Strolling the sparkly sidewalks in downtown Abilene, it’s easy to feel the youthful energy.
The city’s center has experienced a renaissance in recent years. The galleries, shops, restaurants and watering holes bustle. New construction bangs and hums, bringing more craft breweries, apartments, a distillery, lofts and good places to eat. Public sculpture and vibrant murals mix with historic ones to celebrate the city’s Western heritage and vibrant arts scene.
What quickened the city’s downtown rebirth is a wonderful Texas story, complete with a beautiful old theatre, a generous and elusive fairy godmother, and the magic of smart strategic planning. The happy ending is a charming mixed-use district that has attracted new life, industry and visitors to the city.
One reason for the optimism is the construction of a full-service convention hotel. A 206-room Doubletree by Hilton adjacent to the city’s convention center and cultural district is projected to open at the end of 2021, bringing more guests to enjoy arts, drinking and dining. The hotel is a homecoming for the Hilton brand. Just a few blocks away is where it was born. In the 1920s, a young hotelier named Conrad Hilton opened a 260-room “Hilton Hotel,” the second of “three of Texas finest moderate prices hotels” he advertised throughout the state. The building still houses a gorgeous ballroom and apartments.
New proprietors have revived Hilton’s early spirit. Hot news this year: Abilene was listed as No. 14 among U.S. cities where millennials chose to move in 2019, and the newcomers have brought ingenuity and entrepreneurial spirit with them. The local chamber of commerce operates a dynamic group of young professionals 570-members strong, while an energetic and collaborative Downtown Association plots holiday decorating, shopping days and festivals.
This year’s City Sidewalks and Downtown Christmas Days, December 2-7, will make the area sparkle during the holidays. Elaborate lights are already being strung, and a Parade of Lights and week full of festivities are set to inspire everyone with the Christmas spirit.
The project that launched the area’s rehabilitation was the gorgeous 1987 restoration of the glamorous Paramount Theatre. Built in 1930, the theatre’s auditorium replicates a Spanish/Moorish courtyard at night. Locals and visitors enjoy a busy slate of events there: movies, local theatre productions, opera, concerts, ballet and traveling productions. The theatre will be filled for the season with performances of “The Nutcracker,” as well as a nostalgic showing of the classic film “White Christmas” December 13 and 14.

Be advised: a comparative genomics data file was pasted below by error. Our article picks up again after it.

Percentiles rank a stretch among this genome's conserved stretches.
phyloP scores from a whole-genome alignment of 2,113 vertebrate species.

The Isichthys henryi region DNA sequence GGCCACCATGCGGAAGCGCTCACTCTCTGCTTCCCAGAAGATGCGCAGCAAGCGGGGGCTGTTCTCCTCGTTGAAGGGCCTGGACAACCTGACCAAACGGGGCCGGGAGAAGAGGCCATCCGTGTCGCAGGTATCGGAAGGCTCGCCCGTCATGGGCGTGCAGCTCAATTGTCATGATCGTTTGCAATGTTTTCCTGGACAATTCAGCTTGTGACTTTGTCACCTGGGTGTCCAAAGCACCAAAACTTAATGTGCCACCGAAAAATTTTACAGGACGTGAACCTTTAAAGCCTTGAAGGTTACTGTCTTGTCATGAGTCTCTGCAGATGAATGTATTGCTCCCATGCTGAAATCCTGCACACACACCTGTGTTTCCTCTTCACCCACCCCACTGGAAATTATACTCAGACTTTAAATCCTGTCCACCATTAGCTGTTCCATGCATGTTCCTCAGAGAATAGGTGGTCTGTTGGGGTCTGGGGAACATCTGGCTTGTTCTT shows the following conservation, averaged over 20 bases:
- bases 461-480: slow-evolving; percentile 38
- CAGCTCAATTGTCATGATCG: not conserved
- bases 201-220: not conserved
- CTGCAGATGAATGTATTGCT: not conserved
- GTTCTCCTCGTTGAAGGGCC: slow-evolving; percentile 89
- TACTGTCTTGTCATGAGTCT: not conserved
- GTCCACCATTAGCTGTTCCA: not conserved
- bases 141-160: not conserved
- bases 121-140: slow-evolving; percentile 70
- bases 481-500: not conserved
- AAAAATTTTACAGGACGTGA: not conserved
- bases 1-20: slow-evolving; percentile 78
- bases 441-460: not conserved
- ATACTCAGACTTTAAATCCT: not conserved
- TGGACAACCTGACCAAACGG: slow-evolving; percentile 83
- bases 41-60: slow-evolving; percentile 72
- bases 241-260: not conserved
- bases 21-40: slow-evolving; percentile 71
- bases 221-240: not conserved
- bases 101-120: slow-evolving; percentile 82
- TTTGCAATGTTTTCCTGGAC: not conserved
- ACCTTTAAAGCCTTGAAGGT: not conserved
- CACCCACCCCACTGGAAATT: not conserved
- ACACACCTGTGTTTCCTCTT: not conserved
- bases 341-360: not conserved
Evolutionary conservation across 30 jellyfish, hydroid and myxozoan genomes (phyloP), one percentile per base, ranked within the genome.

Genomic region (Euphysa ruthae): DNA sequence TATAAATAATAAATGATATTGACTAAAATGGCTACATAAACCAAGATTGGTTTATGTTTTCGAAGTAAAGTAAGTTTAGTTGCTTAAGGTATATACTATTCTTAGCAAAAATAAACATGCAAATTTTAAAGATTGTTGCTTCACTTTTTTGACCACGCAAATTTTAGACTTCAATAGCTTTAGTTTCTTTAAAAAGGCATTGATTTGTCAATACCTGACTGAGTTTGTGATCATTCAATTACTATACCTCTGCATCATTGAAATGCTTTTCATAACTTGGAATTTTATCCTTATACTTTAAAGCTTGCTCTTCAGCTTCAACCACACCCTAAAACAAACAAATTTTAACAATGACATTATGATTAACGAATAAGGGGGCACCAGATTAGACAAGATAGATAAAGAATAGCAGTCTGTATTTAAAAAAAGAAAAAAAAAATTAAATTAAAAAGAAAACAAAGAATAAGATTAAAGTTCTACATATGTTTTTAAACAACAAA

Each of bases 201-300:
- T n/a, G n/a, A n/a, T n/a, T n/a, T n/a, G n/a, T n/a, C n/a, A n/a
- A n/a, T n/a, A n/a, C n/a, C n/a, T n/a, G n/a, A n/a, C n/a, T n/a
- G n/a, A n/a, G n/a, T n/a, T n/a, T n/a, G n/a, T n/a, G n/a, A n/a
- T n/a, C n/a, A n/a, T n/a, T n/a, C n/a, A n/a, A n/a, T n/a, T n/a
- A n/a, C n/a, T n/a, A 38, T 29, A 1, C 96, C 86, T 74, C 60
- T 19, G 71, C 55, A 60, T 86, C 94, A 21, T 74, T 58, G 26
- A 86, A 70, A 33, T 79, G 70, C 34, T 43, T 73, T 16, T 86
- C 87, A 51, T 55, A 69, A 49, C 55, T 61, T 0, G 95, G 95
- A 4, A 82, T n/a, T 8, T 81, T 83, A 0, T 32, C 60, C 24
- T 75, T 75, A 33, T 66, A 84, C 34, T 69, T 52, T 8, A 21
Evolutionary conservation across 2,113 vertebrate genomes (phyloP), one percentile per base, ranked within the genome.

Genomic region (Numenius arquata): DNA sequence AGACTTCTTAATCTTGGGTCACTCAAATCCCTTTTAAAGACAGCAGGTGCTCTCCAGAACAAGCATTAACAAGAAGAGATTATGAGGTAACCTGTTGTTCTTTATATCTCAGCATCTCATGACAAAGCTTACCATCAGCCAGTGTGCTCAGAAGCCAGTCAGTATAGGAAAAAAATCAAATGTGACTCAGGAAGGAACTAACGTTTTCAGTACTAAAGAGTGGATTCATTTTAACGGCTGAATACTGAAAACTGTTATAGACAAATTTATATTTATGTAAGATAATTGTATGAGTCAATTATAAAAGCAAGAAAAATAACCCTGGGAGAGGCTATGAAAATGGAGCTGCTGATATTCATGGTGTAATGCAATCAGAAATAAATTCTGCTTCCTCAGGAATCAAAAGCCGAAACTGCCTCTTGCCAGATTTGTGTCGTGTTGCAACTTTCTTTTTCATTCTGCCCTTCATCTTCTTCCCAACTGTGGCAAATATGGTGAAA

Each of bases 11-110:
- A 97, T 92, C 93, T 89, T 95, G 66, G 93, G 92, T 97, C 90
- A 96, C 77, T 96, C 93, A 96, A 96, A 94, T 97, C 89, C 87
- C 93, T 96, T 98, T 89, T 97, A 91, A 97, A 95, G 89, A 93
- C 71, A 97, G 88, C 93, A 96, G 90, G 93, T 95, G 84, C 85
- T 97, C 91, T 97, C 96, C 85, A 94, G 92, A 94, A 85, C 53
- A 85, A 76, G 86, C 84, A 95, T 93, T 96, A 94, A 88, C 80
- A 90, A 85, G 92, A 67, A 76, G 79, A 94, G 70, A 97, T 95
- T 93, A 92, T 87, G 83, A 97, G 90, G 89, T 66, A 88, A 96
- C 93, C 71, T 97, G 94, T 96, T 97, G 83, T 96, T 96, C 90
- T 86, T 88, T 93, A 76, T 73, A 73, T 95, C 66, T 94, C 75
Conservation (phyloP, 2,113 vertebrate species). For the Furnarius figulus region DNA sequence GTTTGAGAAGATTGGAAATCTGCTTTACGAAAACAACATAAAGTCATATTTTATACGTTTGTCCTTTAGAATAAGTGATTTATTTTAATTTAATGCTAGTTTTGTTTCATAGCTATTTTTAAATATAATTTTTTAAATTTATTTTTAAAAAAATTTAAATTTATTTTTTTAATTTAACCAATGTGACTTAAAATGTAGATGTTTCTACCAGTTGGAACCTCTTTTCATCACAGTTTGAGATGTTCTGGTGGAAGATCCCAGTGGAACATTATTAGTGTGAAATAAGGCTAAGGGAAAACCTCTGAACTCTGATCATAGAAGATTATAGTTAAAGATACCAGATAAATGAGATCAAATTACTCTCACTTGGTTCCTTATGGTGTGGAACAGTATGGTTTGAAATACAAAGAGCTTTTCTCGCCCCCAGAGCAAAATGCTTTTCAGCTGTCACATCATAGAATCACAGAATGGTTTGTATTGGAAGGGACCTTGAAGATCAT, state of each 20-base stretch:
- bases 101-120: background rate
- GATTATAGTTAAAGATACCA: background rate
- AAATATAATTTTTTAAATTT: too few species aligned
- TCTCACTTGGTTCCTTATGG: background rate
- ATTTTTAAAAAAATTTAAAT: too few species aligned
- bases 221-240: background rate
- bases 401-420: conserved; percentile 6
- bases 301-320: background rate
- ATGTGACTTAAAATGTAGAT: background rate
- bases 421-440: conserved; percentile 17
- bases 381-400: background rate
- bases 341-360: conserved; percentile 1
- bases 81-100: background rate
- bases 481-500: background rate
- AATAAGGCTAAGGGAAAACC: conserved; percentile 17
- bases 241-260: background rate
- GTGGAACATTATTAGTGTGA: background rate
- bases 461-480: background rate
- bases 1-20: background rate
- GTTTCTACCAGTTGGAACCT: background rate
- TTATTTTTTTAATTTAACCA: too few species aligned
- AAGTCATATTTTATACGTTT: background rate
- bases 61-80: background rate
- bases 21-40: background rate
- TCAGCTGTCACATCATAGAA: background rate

Other restoration followed the Paramount. The cornerstone of the cultural district is The Grace Museum. Once a hotel for railroad travelers, the four-story building now serves as an art, history and children’s museum. Current shows include “Hung Liu: The Long Way Home,” an exhibit of recent work by the Chinese-born American artist, which runs through February 22.
A few blocks over, just past the historic site of a real old West shoot-out, the Frontier Texas! Museum and Visitors Center gives an overview of the region’s early inhabitants. The outside architecture echoes the ruins of the U.S. Army forts that dot the plains, but the inside is all high-tech. Life-sized holographic images tell tales curated by Texas historians, who crafted scripts that used the characters’ own words. A dignified Comanche chief shares his heartache, while a buffalo hunter, military man, frontier wife and others talk about hardships and beauty on the Texas frontier. The finale is a theatre-in-the-round experience that simulates life on the plains.
Other downtown venues include the National Center for Children’s Illustrated Literature, a place where adults and children can celebrate the original artwork produced for favorite storybooks. Opening Nov. 14 will be the colorful “Yuyi Morales: Soñadora,” spotlighting the work of the first Latina to receive a Caldecott honor for her book “Dreamers.”
The NCCIL and Children’s Art & Literacy Festival each June celebrate Abilene’s “Storybook Capital of America” trademark, a designation gleaned from the city’s more than two dozen whimsical public sculptures. Scattered throughout green space and sidewalks are bronze characters from children’s books: Cat in the Hat, Lorax, Toothiana, Stuart Little, to name a few. Kids can download an app and hunt for the creatures, and they’re readymade for family photos.
The historic properties north of the railroad tracks, as well as the blossoming SoDA District just south, house a myriad of drinking and dining options, from woodstove-fired pizza, upscale comfort food or steaks, pubs, delis, burgers, cocktails, or a relaxing sunset with steak and wine among the silos of an old mill. Craft brewery choices abound, and the upcoming Belsnickel Beer Stroll hosted by the creatives at the Center for Contemporary Arts December 6 is a grand way to try them all. Watch for a pop-up opportunity to boot scoot, as the roving Eller Hall hosts family-friendly hootenannies. The city also was recently certified by the Texas Music Office as a “Music Friendly” community, and is nurturing a lively scene for performing artists. That’s music to our ears.
Six of Abilene’s Best:
1. Abilene Regional Airport daily flights
2. Driving: Two-hour drive on Interstate 20 from Fort Worth or Midland
5. City Sidewalks and Downtown Christmas Days Dec. 2-7
6. Winter Lightfest Nov. 28-Dec. 29
This article is a sponsored collaboration with Abilene Convention & Visitors Bureau